In the metabolic pathway of PHB synthesis, the carbon source (glucose) is converted to phosphoenolpyruvate (PEP), and PEP is then converted to pyruvate by pyruvate kinase (PK). Pyruvate is decarboxylated by the pyruvate dehydrogenase complex (PDC) to produce acetyl-CoA, which is then used for subsequent reactions. When the sodium nitrate concentration is increased, the entire metabolic pathway of PHB synthesis would likely be activated; thus, higher PHB productivity would be expected. Interestingly, however, in our preliminary work, we found that increased sodium nitrate concentrations resulted in reduced PHB productivity and enhanced pyruvate secretion. Therefore, in this study, we further explored this observation and investigated changes in pyruvate production with different nitrate concentrations, culture temperatures, and buffer salinities in simple batch cultivations of the KM-1 strain under aerobic conditions.

Materials and methods

Culture conditions

In this study, we used Halomonas sp. KM-1, which was deposited at the National Institution of Technology Evaluation as FERM BP-10995 (Kawata and Aiba 2010). KM-1 cells were cultivated using 20 mL modified unsterilized SOT medium supplemented with 20 % (w/v) glucose, with initial sodium hydrogen carbonate and sodium carbonate concentrations of 0.2 M (pH 9.4), in 200-mL Erlenmeyer flasks with rotational shaking at 200 rpm at 33 °C (Kawata et al. 2012a).

Optimal pyruvate production conditions were investigated by varying the sodium nitrate concentration (15.0, 20.0, 25.0, and 30.0 g/L), culture temperature (33, 37, 40, and 43 °C), and sodium hydrogen carbonate and sodium carbonate concentration (0.2, 0.3, 0.4, 0.5, and 0.6 M; maintaining pH 9.4). All experiments were performed in triplicate.

Analysis of PHB, glucose pyruvate, and pH levels

To measure PHB content, samples were collected every 12 h, unless otherwise stated. PHB contents were analyzed by gas chromatography (Kawata et al. 2012a; Monteil-Rivera et al. 2007) using a commercial PHB sample (Fluka, Buchs, Switzerland) used as a standard. Glucose and pyruvate contents were analyzed by high-performance liquid chromatography (HPLC), as described by the manufacturer (Aminex HPX-87H; Bio-Rad, Tokyo, Japan) with commercially available, pure samples of d-glucose and pyruvate (Wako, Osaka, Japan) used as standards. The pH levels of the different media were analyzed using a portable D-71 pH meter with a Micro ToupH electrode 9618S-10D (Horiba, Kyoto, Japan).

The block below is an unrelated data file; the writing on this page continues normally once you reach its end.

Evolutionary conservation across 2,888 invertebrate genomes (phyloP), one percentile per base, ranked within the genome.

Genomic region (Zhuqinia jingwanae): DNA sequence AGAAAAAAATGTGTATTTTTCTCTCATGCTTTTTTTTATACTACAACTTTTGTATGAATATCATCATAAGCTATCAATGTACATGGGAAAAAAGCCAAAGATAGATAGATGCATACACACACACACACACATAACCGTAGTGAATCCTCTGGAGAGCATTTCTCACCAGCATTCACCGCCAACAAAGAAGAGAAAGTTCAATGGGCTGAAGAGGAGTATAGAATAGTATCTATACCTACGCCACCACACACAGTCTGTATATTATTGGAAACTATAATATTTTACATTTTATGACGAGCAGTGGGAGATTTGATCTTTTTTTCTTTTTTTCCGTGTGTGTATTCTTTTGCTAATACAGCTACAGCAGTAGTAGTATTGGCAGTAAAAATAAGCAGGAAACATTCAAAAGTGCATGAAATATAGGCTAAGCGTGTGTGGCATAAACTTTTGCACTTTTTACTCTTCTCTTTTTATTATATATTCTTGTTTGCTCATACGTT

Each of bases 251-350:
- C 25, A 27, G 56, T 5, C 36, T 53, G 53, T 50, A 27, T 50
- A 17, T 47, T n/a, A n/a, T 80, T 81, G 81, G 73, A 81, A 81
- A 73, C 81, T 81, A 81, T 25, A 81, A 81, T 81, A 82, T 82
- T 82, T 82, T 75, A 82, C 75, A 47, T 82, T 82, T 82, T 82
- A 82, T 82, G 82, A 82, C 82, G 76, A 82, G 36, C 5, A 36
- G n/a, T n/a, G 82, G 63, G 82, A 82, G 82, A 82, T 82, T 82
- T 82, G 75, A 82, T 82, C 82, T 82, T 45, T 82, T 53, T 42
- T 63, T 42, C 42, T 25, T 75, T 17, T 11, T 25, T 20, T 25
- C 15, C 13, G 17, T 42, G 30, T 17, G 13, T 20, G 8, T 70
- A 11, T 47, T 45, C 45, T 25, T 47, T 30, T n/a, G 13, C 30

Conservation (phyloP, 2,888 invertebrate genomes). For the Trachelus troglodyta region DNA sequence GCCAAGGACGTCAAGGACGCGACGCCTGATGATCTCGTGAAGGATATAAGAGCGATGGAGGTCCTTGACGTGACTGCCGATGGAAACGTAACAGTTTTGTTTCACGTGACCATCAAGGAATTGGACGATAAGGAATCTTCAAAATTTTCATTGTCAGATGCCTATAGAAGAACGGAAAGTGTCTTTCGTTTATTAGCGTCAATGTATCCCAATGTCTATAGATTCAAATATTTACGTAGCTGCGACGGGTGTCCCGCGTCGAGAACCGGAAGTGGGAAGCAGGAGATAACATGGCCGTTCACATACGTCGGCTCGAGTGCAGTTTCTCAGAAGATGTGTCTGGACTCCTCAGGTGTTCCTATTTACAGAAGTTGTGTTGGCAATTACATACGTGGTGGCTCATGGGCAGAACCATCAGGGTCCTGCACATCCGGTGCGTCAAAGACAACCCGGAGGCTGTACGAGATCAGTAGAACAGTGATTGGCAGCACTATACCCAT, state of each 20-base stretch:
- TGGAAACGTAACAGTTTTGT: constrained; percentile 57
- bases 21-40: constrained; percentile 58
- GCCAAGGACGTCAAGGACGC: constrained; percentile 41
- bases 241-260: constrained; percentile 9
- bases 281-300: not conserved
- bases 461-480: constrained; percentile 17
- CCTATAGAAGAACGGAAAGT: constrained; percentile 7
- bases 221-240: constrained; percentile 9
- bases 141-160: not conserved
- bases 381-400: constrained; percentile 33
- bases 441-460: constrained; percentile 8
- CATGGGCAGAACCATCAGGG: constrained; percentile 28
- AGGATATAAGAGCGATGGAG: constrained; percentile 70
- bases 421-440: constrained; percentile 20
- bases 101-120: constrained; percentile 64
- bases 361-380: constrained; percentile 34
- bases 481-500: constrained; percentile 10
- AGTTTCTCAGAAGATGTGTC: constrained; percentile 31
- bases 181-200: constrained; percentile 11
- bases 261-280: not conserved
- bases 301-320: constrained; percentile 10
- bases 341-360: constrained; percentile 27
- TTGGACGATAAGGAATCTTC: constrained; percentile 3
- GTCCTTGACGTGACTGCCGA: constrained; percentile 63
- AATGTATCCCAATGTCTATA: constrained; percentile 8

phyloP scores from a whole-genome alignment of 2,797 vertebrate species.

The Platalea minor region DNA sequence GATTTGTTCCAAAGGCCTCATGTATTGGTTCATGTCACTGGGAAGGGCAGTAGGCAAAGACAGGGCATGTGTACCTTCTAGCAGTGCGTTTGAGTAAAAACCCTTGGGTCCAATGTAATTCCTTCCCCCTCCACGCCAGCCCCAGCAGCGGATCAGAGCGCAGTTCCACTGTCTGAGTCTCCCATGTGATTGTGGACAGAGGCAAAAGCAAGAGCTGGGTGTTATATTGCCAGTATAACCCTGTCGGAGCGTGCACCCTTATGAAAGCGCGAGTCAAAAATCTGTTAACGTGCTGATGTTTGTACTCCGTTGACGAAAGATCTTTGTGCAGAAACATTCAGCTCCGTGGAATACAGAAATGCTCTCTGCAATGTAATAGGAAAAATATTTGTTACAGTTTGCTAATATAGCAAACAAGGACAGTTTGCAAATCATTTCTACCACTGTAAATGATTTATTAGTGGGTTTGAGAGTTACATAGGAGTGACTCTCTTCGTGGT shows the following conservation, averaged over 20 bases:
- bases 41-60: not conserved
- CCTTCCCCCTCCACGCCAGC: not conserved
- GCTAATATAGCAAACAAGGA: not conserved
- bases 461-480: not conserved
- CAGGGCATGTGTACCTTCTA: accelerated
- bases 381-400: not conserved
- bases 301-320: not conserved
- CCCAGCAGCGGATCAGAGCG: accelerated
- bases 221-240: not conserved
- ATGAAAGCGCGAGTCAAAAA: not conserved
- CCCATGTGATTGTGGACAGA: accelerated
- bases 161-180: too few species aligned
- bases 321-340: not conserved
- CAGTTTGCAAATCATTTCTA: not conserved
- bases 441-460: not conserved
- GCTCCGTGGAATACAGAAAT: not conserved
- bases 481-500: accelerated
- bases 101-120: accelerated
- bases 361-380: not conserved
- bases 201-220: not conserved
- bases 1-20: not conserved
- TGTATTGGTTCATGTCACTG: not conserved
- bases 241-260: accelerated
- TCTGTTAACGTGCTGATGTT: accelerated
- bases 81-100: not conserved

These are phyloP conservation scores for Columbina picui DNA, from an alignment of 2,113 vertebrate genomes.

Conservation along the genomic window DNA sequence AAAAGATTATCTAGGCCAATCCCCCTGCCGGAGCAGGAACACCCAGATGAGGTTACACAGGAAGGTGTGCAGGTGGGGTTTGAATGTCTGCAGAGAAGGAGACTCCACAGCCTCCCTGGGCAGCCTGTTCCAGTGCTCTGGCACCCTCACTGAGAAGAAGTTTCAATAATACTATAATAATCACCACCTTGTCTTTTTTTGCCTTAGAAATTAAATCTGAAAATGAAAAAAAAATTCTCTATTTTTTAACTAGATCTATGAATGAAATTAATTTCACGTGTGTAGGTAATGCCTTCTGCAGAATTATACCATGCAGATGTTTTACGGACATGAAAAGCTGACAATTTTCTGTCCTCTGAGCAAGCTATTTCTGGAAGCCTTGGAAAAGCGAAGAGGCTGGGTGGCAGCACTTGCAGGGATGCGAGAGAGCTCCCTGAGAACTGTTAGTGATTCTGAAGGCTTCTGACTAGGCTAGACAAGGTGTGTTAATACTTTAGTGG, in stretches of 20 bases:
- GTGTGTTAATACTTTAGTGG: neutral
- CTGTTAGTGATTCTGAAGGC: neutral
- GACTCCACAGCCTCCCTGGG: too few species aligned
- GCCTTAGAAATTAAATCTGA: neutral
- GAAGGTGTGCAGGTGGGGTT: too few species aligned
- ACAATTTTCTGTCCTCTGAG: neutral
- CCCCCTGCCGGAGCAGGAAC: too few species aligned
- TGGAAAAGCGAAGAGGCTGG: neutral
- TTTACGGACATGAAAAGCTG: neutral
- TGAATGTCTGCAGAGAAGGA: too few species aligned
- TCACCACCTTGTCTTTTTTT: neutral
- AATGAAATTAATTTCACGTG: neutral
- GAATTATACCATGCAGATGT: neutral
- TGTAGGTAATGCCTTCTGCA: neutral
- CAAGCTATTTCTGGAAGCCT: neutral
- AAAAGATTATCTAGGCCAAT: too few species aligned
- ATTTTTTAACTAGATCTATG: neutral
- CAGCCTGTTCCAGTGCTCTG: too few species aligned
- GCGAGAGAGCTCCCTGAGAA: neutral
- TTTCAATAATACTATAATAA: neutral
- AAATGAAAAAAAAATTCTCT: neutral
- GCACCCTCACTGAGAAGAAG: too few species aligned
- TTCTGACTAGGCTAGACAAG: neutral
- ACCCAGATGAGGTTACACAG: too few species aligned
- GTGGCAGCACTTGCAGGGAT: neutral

Results

Effects of changing the sodium nitrate concentration on the production of pyruvate and PHB by KM-1 cells

To increase PHB productivity, we examined the effects of increasing sodium nitrate concentrations (15.0, 20.0, 25.0, and 30.0 g/L) in simple batch cultivations of the KM-1 strain under aerobic conditions. The amounts of cell dry mass (CDM) and PHB produced by the KM-1 strain over time are shown in Fig. 1a, b. Maximal CDM production were observed after 72 h of aerobic cultivation in all samples, whereas maximal PHB production was observed at 60 h. In previous studies, yields of 26.9 and 59.9 g/L PHB and 37.2 and 73.8 g/L CDM were obtained after 36 or 60 h of cultivation, respectively, with the KM-1 strain under aerobic conditions in simple batch cultivation in the presence of 12.5 or 20.0 g/L sodium nitrate, respectively, as the sole nitrogen source (Kawata et al. 2013, 2014). Increasing the concentration of sodium nitrate in batch culture medium was expected to increase the production of both CDM and PHB; however, the production of CDM and PHB decreased compared with the levels observed in previous studies (Fig. 1a, b) (Kawata et al. 2013, 2014).
Fig. 1

Pyruvate and PHB production by Halomonas sp. KM-1 in the presence of different concentrations of sodium nitrate. KM-1 cells were cultured under aerobic conditions (agitation speed: 200 rpm) at 33 °C. The medium was composed of modified SOT medium, and 15.0 (circles), 20.0 (triangles), 25.0 (squares), or 30.0 g/L (diamonds) sodium nitrate. a Cell dry mass (CDM), b intracellular PHB, c pyruvate in the medium, and d glucose in the medium were analyzed. The data shown represent the mean ± SD of three independent experiments